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Friday, December 31, 2021

Party Like it's 2022 - Day 31

  Hey, it's almost 2022, and I'll never make it to midnight, so I'll pretend. But I have completed a full month of hiking.

Tonight I got to the meet the youngest person to thru-hike the Buckeye Trail, Dain Sutton. He finished a few months ago at age 18. hikers

His grandparents, Dave and Cathy, are our current trailer hosts. couple

We briefly went to a New Year's party at Dain's parents. Everyone was so generous and in a party mood, I'm afraid I was just a wet blanket. I'm really bad at doing parties anyway, and I was very tired.

I banged out 16.5 miles today, and 15.5 of them were on hard surfaces. Very hard on the legs, but all is well. Total so far: 453.8

I have to go to bed. Sorry for the short post. Happy New Year, everyone!

See Two Canals - One Junction

Thursday, December 30, 2021

Two Canals, One Junction - Day 30

  One of the first places I walked to today was the tiny village of Junction. This first picture isn't much of anything- a long view of the metropolis. Junction isn't much of anything. 30 years ago when I was here, the few houses standing were in poor condition with yards filled with junk and broken down cars. I am sorry to tell you that nothing has changed.

But Junction used to be someplace very important. Junction Ohio

The Wabash-Erie canal came east from Fort Wayne, Indiana, and the Miami-Erie Canal came north from Cincinatti. The two canals met and became one at Junction. From there, they continued on to Lake Erie.

Dealing with two canals and various other waterways was sometimes quite an engineering challenge. Canals had to be nearly level with changes in elevation accomplished by means of locks. However, local natural waterways already had their own stream beds. What do you do when they cross each other at different elevations?

Here's one solution. In this surviving culvert, Little Flat Rock Creek was sent underneath the canal. Pretty impressive! Little Flat Rock Creek culvert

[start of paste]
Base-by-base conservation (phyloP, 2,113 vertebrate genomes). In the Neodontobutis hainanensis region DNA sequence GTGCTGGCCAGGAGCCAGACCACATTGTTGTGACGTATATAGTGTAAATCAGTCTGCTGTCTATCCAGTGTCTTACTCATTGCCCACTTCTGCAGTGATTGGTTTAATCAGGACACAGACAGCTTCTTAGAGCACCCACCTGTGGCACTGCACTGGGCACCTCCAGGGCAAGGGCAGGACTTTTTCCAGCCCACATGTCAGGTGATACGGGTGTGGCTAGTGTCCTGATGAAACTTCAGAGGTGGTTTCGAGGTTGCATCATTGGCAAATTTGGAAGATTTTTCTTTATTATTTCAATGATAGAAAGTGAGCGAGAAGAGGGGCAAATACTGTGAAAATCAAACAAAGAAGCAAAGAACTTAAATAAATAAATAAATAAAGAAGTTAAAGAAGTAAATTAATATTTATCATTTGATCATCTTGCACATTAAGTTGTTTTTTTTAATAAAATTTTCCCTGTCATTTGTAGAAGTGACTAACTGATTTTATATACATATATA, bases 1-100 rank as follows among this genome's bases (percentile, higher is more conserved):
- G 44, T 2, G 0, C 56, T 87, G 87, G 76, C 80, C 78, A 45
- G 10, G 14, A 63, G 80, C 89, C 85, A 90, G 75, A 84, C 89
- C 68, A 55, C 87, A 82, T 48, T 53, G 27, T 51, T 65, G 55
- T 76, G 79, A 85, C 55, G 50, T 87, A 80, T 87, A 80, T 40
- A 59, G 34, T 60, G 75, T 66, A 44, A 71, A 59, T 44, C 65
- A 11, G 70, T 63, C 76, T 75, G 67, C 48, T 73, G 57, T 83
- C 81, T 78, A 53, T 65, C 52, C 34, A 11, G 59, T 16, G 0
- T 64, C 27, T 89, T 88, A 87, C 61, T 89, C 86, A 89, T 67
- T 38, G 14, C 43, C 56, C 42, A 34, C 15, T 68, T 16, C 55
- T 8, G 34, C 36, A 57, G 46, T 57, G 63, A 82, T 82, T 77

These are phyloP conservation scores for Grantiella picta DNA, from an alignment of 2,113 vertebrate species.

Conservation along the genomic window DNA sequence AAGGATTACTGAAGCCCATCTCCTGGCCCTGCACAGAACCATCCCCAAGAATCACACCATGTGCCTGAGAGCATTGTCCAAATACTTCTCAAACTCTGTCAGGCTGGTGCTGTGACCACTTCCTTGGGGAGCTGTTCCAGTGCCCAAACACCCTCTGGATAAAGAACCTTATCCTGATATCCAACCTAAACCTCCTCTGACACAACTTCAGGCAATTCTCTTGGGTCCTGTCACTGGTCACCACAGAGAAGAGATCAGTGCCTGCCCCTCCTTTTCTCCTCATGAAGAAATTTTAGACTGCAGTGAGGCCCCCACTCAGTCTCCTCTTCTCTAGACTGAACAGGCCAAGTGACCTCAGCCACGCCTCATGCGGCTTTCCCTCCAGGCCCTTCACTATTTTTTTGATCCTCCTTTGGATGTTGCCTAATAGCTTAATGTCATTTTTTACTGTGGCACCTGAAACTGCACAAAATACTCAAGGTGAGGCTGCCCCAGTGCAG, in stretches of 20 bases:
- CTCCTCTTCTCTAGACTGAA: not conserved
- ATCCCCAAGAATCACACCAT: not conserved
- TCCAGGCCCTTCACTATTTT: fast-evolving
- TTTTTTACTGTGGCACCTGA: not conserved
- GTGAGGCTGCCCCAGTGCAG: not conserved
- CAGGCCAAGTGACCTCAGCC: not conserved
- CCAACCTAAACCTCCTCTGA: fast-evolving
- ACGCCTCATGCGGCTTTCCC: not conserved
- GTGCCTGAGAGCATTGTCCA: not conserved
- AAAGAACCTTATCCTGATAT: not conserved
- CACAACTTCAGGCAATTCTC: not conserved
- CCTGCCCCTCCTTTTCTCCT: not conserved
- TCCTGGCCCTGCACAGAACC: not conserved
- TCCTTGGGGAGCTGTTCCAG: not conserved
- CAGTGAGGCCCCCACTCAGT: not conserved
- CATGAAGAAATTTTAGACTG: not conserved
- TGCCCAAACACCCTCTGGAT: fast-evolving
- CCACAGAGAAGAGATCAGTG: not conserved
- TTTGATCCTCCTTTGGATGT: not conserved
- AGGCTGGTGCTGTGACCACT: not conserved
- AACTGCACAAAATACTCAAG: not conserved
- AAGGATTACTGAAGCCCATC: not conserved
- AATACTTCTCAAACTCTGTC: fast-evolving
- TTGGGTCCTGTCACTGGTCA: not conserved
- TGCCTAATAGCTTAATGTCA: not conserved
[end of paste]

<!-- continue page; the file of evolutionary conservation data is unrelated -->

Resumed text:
On the road bridge at (big) Flatrock Creek you can see evidence of canal era stonework, so I'm thinking that waterway was also somehow diverted or controlled. Since it also crossed the canal, it must have been dealt with. Flatrock Creek stonework

As I was walking along, I saw this rounded stone and said to myself, "That's a mile marker." Sure enough there's an interpretive sign. Which is good since the number is unreadable. But it's mile marker 181 from Cincinatti. mile marker 181 Miami Erie Canal

A bit farther on is Lock 21. This one is in pretty good shape. There is also another constructed channel next to it, which had to be either overflow or feeder water. Keeping the correct level of water in the canal at all times was no simple feat! Lock 21

Here is my current helper, Cindy, and her fur friend, Bridgee. They have been walking out to meet me at the end of the day. When I see them coming, I know I'm close to finishing! walker with dog

Now let's go back and talk about the trail. Some of today was nice towpath trail. In most places you can still find the old canal prism- see the depression to the right of the trail? It may have more or less water in it. There are only a few places where it has been restored to a nice waterway, but whether it's cleaned up or not, it's amazing to think about boys leading the mules that pulled the boats for miles and miles and the people and products that traveled by that means. From the 1830s to the late 1800s, canals were commercially important. Railroads were taking over by that time, and the great flood of 1913 damaged a lot of the canal infrastructure, ending the era. towpath trail

Here was today's adventure. This is the view from the top of the Little Flat Rock Creek culvert. You may be able to just see blue blazes down there. The trail was supposed to go across that and come out to the road. Ha! I wasn't interested in getting wet to my knees. flooded trail

I bushwhacked down the other side of the culvert and managed to get across with only wet feet. I knew that was probably inevitable today anyway, so I can't complain.

Yesterday I was tired, achey, cranky, and wondering if I could really do this hike. Today, I felt strong and energized and confident. The difference? Who knows? I just have to take things one day at a time.

Miles today: 15.6. Total miles so far: 437.3.

See Defiance

Wednesday, December 29, 2021

Defiance - Day 29

  Thank goodness Defiance, Ohio was in the middle of this day. Otherwise, it was a day pretty much without merit except that it covere miles. However, I love Defiance.

Part of the mission of the North Country Trail is to showcase historical features of the northern United States. There are several places along the trail that are just packed to overflowing with history, usually because of some strategic location. Defiance is one of these. Imagine if an enemy invader could control the traffic and capture any goods that came through a major interstate junction, such as I-80 and I-94.